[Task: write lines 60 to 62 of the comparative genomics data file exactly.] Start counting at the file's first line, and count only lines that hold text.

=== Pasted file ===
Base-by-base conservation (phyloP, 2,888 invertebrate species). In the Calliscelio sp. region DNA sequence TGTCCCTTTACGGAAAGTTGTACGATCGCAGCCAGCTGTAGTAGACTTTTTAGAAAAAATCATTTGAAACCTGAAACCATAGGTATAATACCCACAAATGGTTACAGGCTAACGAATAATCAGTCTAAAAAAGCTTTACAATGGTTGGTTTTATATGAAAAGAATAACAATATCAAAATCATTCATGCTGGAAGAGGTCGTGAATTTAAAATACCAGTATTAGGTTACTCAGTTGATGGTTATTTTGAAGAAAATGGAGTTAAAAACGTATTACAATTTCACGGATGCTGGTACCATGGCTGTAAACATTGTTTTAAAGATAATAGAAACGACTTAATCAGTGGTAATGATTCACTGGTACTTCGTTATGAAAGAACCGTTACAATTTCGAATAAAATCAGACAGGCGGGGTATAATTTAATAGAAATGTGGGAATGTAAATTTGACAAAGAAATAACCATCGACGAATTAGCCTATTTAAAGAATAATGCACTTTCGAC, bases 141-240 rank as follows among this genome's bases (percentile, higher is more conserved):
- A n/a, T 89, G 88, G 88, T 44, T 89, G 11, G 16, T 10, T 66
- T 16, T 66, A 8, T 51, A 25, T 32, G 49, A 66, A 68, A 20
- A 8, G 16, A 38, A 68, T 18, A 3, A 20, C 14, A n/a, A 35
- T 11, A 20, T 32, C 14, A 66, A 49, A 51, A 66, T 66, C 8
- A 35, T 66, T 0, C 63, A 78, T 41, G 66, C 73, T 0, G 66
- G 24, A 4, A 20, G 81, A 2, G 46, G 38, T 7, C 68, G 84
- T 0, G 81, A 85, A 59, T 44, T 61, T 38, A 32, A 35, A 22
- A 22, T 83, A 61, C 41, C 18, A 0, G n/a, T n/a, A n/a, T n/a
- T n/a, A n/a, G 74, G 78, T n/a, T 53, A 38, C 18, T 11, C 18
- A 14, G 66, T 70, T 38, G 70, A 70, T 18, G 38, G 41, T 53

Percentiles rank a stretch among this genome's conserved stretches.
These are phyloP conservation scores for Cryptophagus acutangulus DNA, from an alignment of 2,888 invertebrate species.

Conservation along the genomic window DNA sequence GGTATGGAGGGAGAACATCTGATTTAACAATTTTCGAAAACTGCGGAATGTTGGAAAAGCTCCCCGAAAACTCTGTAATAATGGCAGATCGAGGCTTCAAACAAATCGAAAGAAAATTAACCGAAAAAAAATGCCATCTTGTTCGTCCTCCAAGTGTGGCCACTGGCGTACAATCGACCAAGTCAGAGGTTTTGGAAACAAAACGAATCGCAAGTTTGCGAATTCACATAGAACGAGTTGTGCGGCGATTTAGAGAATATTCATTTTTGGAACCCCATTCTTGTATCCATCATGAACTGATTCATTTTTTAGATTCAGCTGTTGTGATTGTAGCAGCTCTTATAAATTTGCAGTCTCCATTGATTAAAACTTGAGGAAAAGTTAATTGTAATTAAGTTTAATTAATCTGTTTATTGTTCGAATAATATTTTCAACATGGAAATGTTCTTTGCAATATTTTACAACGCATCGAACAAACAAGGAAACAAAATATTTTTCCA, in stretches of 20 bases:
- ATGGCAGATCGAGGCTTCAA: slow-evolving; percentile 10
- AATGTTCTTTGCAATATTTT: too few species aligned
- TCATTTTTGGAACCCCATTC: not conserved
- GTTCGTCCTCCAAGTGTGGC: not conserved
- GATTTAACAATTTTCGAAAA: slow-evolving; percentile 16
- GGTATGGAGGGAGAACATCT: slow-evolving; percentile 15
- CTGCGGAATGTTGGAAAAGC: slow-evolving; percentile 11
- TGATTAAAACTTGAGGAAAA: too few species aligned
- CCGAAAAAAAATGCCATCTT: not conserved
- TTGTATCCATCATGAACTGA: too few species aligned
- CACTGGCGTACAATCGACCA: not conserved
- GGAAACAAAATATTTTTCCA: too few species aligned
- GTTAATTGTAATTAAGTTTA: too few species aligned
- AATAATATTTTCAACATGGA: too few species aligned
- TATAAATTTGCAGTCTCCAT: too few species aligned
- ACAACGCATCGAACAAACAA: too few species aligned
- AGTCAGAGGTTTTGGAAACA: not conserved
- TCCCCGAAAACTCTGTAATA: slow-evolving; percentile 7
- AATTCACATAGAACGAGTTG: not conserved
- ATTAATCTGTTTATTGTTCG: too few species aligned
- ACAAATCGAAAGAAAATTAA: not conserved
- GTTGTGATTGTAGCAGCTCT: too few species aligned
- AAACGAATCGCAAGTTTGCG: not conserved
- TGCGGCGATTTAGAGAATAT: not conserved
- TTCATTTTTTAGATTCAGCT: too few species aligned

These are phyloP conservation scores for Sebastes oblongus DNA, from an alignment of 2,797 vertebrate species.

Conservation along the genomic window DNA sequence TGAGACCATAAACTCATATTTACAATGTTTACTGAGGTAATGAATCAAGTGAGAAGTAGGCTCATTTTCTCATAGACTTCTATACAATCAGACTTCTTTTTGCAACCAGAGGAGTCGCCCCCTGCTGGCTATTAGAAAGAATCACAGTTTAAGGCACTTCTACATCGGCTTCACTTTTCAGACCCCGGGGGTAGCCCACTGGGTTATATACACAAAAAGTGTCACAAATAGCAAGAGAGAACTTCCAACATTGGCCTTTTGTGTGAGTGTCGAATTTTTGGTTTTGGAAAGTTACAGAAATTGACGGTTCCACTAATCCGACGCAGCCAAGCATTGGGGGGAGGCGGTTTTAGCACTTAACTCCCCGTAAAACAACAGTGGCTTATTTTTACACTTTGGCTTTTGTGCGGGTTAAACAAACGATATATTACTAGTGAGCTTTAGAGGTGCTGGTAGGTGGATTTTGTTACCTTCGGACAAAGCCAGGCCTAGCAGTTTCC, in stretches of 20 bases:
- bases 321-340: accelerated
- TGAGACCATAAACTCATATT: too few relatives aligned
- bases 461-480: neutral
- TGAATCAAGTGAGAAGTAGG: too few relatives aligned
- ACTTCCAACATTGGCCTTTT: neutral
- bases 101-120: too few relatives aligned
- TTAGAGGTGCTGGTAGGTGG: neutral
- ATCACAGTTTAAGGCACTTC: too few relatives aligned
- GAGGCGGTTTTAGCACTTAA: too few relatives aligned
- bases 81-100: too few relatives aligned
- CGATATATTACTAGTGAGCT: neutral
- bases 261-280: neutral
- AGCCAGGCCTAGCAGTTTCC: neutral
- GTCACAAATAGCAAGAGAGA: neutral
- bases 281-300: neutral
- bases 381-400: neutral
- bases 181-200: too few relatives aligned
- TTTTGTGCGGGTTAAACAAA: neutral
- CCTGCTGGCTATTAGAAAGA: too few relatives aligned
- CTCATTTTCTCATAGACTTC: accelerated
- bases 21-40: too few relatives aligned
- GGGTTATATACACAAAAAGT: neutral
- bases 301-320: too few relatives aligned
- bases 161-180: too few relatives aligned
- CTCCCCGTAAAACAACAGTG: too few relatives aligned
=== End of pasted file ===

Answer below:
- CCTGCTGGCTATTAGAAAGA: too few relatives aligned
- CTCATTTTCTCATAGACTTC: accelerated
- bases 21-40: too few relatives aligned